Exculpatory diminutive

One of the most common uses of the diminutive in Portuguese as it is spoken in these parts is to excuse or mollify something that might be seen as illegitimate or a nuisance, but which the speaker imbues with positive feeling. The classic example is the ‘jeitinho’, bending the rules, which is the evil twin of sclerotic Brazilian bureaucracy: each exists to thwart the other. That deserves its own post.

Some examples, with glosses:

musiquinha My music may annoy you, but I like it

cervejinha One too many

dinheirinho Come on, it’s not that expensive

comprinhas Shopping spree

cachorrinho It may crap on the pavement, but it’s so sweet

espera só um pouquinho Wait here for the present (with apologies to Laurie Lee)

amiguinhos “just friends”

precinho Discount

saidinha Just popping out for a minute

As the last example shows, there are ways of doing this sort of thing in English, as no doubt in all languages (pace Whorf); but my guess is this style is particularly common in just Spanish, Portuguese and Italian (maybe Roumanian) — southern Romance, let’s say.

  1. This is very true. I am often surprised, however, as to how exactly the same strategy can be used in English and turns out to be the best translation. To add just two more examples “bebinho” (a little drunk; i.e. plastered); and “ele gosta das festinhas” (he likes a bit of a party; i.e. he likes riotous parties.) If you google image these two terms you get a very clear idea of the true meaning. “Cervejinha” could also be translated as “a drink or two” or “a swift half” depending on the context. Ele gosta de uma cervejinha=he likes a drink or two, ie. he’s an alcoholic. Vamos tomar uma cervejinha. Let’s have a swift half. ie. Let’s get plastered. “Beijinhos” more often than not means “big sloppy kisses,” whilst “beijos” can be as cold as “regards”. Bonitinho means plain or downright ugly. Saudades. Paul.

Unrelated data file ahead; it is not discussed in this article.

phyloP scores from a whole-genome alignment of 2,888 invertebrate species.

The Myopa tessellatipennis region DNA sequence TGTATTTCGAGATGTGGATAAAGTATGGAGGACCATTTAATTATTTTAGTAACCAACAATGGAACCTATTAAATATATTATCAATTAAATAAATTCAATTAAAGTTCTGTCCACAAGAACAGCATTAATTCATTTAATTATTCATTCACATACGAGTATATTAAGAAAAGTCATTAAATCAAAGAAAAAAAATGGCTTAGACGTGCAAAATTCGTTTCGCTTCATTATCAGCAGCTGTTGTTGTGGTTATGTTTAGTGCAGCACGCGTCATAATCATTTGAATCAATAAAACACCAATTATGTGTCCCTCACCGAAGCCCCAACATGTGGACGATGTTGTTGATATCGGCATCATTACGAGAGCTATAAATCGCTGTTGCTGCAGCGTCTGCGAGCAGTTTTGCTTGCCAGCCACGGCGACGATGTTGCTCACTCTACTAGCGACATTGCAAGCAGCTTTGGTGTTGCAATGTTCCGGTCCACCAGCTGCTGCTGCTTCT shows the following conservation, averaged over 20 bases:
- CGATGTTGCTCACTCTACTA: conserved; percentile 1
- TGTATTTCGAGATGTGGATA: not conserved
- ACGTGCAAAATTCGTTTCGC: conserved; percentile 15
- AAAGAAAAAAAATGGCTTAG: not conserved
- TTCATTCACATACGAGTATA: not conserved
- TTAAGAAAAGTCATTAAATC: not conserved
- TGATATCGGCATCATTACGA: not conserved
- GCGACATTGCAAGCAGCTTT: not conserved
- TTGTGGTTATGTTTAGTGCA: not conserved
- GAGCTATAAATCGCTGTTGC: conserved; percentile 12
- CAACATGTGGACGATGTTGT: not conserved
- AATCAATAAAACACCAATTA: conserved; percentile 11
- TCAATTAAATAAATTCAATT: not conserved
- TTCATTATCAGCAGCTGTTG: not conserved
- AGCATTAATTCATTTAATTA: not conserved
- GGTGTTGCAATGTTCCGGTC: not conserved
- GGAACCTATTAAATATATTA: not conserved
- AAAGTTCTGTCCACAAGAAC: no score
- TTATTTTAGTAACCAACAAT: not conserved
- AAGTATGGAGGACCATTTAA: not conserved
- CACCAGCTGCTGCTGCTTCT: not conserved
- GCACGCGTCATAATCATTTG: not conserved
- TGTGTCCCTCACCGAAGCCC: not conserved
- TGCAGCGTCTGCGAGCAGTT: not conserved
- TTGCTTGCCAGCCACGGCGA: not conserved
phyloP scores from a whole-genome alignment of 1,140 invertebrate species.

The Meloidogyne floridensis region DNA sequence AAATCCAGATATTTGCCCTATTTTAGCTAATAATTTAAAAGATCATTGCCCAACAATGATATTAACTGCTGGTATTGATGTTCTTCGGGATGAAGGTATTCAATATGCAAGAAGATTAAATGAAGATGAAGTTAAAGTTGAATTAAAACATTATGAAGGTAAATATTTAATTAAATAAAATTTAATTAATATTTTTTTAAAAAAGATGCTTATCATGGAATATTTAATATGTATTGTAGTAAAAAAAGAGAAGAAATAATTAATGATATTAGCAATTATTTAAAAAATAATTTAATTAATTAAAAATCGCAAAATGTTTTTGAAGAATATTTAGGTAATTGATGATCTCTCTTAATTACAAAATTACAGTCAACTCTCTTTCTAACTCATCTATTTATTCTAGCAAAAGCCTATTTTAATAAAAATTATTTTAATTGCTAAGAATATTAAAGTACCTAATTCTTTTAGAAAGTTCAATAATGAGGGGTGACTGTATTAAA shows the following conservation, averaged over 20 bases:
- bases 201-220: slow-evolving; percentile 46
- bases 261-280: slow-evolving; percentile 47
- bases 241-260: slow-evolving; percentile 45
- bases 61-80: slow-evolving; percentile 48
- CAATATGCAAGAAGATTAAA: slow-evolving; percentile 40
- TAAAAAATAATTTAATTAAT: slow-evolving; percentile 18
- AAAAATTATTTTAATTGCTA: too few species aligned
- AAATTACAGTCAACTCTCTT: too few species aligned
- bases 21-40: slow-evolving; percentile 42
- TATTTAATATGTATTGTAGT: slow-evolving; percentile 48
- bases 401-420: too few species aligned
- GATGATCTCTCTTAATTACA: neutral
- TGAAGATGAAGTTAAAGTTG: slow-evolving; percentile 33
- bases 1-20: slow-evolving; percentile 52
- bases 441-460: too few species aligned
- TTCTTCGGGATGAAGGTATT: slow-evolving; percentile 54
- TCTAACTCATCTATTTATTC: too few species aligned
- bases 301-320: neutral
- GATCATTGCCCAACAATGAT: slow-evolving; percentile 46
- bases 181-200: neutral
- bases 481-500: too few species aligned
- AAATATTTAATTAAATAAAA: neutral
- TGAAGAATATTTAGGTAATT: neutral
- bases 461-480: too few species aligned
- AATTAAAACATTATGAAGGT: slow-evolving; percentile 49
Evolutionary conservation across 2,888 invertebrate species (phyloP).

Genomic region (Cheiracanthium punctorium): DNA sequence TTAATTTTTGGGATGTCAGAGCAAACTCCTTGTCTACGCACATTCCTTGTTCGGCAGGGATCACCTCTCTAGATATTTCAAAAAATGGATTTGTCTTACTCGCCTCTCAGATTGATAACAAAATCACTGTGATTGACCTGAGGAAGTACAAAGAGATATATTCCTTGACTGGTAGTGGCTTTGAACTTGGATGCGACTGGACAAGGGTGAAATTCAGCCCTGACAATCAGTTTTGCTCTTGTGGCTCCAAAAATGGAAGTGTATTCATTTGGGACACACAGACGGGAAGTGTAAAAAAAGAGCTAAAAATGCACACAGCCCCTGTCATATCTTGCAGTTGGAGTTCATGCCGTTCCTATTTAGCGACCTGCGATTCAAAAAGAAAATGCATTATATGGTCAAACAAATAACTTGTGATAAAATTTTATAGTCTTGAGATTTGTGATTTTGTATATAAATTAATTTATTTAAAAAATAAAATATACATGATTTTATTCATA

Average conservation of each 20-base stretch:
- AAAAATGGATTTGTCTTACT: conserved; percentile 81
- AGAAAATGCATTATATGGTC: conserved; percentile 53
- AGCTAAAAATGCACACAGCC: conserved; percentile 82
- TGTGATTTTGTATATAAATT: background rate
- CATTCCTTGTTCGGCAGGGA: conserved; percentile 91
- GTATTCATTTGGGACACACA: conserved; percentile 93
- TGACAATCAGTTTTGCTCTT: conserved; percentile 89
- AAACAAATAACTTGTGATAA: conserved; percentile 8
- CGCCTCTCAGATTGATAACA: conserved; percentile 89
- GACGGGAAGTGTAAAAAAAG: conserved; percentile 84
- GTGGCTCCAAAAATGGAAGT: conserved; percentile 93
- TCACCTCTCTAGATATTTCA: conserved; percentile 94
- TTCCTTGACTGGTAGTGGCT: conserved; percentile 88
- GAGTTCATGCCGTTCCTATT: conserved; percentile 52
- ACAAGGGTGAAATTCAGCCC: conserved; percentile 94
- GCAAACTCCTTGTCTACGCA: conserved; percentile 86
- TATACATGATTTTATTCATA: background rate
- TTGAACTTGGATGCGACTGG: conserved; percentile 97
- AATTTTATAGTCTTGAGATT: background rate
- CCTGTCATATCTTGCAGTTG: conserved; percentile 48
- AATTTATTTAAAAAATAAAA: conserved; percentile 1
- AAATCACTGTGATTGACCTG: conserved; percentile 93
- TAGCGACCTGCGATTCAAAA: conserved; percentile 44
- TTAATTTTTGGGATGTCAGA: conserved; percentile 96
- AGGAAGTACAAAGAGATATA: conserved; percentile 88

• Traditional grammar could no doubt offer a fine-grained taxonomy of the uses of the diminutive (starting with size and affection, moving swiftly on to contempt (Graeculus), and perhaps ending up somewhere near litotes). The above post was a contribution to such an exercise (meaning to point out that the use of the diminutive is often quite far from what is first taught). Perhaps a better approach would be a Gricean one: to put it another way, decoding via pragmatics. There is generally an unstated assumption lurking behind the more interesting or amusing examples. In several of these cases (particularly regarding consumption of alcohol and money) the two elephants in the room may be a tendency in the culture to excess, and mixed (Catholic) feelings about that. People like to pat their elephants on the trunk, and that’s the basis of a lot of humour. In the case of the example of ‘Graeculus’, uppity Greek, Rome conquered the Greeks but had a cultural chip on its shoulder; for these unstated reasons, it was necessary to keep putting the clever little chaps down while drinking deep of their fountain. Virgil may have meant to outdo Homer but he took him as his model. Abração manu!

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